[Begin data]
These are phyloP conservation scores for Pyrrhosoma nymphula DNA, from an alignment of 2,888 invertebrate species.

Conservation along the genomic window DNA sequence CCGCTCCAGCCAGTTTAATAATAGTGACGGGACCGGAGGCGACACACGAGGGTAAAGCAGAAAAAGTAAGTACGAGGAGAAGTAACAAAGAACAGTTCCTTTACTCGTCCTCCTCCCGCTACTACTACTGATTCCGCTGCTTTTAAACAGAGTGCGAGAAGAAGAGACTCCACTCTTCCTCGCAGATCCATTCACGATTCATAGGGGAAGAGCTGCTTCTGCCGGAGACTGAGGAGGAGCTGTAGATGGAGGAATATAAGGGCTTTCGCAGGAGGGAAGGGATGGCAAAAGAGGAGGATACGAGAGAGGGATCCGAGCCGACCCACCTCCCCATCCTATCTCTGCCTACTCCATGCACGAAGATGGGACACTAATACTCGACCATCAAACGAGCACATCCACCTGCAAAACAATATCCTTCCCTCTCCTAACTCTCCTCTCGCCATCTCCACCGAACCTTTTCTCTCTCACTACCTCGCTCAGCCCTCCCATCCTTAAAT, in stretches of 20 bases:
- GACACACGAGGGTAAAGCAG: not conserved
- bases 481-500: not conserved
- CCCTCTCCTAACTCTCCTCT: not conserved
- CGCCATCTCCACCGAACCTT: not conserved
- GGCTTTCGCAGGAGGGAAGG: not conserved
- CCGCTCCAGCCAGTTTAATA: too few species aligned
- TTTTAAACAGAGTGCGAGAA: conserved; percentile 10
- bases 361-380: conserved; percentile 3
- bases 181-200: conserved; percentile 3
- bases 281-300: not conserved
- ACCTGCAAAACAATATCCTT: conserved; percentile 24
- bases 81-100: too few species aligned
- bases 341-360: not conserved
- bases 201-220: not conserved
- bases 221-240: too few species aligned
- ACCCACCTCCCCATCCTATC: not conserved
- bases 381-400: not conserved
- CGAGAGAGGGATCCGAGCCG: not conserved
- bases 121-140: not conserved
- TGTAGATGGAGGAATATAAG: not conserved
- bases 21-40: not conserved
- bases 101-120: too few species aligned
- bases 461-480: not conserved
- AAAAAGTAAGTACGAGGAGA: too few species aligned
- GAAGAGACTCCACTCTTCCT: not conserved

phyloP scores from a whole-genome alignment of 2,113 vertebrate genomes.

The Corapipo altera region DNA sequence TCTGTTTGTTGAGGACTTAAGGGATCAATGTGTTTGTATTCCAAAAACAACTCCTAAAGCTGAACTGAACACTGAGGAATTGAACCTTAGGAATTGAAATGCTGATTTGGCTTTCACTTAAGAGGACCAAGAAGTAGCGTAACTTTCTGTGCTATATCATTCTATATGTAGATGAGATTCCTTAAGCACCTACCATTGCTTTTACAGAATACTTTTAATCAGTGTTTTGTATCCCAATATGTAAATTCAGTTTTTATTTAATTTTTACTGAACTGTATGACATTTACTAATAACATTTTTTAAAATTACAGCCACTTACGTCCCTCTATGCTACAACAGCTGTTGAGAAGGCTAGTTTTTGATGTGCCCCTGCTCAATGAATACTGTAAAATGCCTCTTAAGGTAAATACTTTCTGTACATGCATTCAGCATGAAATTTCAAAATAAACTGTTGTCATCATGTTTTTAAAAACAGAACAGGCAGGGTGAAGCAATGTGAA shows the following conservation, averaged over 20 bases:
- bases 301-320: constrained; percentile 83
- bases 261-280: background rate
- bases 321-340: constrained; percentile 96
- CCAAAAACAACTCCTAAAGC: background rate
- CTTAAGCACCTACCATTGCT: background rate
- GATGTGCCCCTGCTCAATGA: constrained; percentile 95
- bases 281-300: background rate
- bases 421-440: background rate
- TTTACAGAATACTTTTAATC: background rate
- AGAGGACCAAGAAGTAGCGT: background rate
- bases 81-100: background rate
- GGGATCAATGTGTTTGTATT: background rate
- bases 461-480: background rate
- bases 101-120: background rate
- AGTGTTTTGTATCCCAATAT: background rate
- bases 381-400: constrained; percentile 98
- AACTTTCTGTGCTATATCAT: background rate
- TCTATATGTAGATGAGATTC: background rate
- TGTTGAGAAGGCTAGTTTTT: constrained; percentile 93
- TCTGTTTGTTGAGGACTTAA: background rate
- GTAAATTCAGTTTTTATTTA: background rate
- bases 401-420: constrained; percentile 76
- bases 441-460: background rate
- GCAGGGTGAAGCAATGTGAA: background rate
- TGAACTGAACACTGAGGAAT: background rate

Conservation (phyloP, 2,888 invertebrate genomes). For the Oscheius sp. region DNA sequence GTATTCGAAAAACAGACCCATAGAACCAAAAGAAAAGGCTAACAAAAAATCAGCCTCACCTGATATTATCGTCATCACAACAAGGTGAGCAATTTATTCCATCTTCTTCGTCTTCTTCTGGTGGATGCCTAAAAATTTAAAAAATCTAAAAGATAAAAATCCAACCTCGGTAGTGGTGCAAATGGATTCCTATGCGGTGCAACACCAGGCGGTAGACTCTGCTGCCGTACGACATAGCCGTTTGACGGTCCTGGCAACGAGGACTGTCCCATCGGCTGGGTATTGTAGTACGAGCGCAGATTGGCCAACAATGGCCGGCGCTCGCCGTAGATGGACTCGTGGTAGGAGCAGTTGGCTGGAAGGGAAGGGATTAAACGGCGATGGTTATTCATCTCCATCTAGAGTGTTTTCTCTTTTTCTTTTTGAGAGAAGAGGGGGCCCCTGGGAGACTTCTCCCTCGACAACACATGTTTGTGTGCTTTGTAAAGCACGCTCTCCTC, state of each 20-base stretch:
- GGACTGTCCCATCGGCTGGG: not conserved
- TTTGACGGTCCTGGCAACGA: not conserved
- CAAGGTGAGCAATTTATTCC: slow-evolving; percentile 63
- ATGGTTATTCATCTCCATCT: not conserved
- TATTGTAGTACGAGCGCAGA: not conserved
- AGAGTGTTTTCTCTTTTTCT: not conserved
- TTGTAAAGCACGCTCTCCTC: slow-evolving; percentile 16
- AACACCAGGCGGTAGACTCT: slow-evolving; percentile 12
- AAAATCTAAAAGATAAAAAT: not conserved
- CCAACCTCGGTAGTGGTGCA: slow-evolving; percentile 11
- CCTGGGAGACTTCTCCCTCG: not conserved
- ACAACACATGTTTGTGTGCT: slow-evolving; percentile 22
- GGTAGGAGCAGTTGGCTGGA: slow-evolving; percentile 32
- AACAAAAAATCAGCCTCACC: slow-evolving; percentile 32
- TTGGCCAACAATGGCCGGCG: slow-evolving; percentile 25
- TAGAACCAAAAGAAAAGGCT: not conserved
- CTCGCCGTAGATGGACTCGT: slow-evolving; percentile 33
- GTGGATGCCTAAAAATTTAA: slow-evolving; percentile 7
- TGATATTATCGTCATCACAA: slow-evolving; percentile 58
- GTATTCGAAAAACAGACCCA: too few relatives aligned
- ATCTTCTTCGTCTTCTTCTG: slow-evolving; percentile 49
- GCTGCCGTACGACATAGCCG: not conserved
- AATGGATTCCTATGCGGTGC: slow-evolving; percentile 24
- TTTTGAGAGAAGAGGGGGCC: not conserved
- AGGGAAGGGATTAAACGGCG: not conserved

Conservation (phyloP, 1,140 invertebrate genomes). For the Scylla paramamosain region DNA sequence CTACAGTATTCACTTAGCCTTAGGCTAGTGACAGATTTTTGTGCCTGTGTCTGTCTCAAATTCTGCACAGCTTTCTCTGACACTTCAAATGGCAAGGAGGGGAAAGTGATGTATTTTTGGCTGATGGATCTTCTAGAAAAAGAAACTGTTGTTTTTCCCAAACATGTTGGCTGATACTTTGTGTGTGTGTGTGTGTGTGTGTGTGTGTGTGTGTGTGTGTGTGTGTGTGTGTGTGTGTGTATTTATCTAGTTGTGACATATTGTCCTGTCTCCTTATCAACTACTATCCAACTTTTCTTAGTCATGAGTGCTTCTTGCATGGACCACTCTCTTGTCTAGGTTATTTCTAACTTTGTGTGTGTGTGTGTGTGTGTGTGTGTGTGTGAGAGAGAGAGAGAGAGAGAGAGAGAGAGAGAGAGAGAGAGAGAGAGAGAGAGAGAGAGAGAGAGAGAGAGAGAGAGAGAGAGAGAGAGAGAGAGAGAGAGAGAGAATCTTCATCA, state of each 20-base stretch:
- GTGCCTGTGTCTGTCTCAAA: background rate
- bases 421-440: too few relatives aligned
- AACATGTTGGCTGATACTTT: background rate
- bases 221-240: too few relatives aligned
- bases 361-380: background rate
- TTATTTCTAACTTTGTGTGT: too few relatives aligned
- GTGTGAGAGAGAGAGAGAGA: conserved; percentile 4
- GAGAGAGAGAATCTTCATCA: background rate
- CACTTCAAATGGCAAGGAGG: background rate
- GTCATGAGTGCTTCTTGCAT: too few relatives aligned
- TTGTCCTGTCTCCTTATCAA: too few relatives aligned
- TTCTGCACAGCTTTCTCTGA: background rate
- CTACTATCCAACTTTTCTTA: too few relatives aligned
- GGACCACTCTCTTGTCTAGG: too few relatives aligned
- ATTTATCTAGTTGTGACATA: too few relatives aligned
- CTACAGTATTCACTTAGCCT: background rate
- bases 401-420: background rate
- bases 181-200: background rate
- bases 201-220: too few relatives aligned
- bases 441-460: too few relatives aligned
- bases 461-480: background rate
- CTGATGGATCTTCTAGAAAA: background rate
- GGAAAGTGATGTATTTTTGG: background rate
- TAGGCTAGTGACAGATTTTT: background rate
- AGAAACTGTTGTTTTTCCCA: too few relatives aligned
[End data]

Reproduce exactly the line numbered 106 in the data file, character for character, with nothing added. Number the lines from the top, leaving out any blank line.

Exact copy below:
- AGAAACTGTTGTTTTTCCCA: too few relatives aligned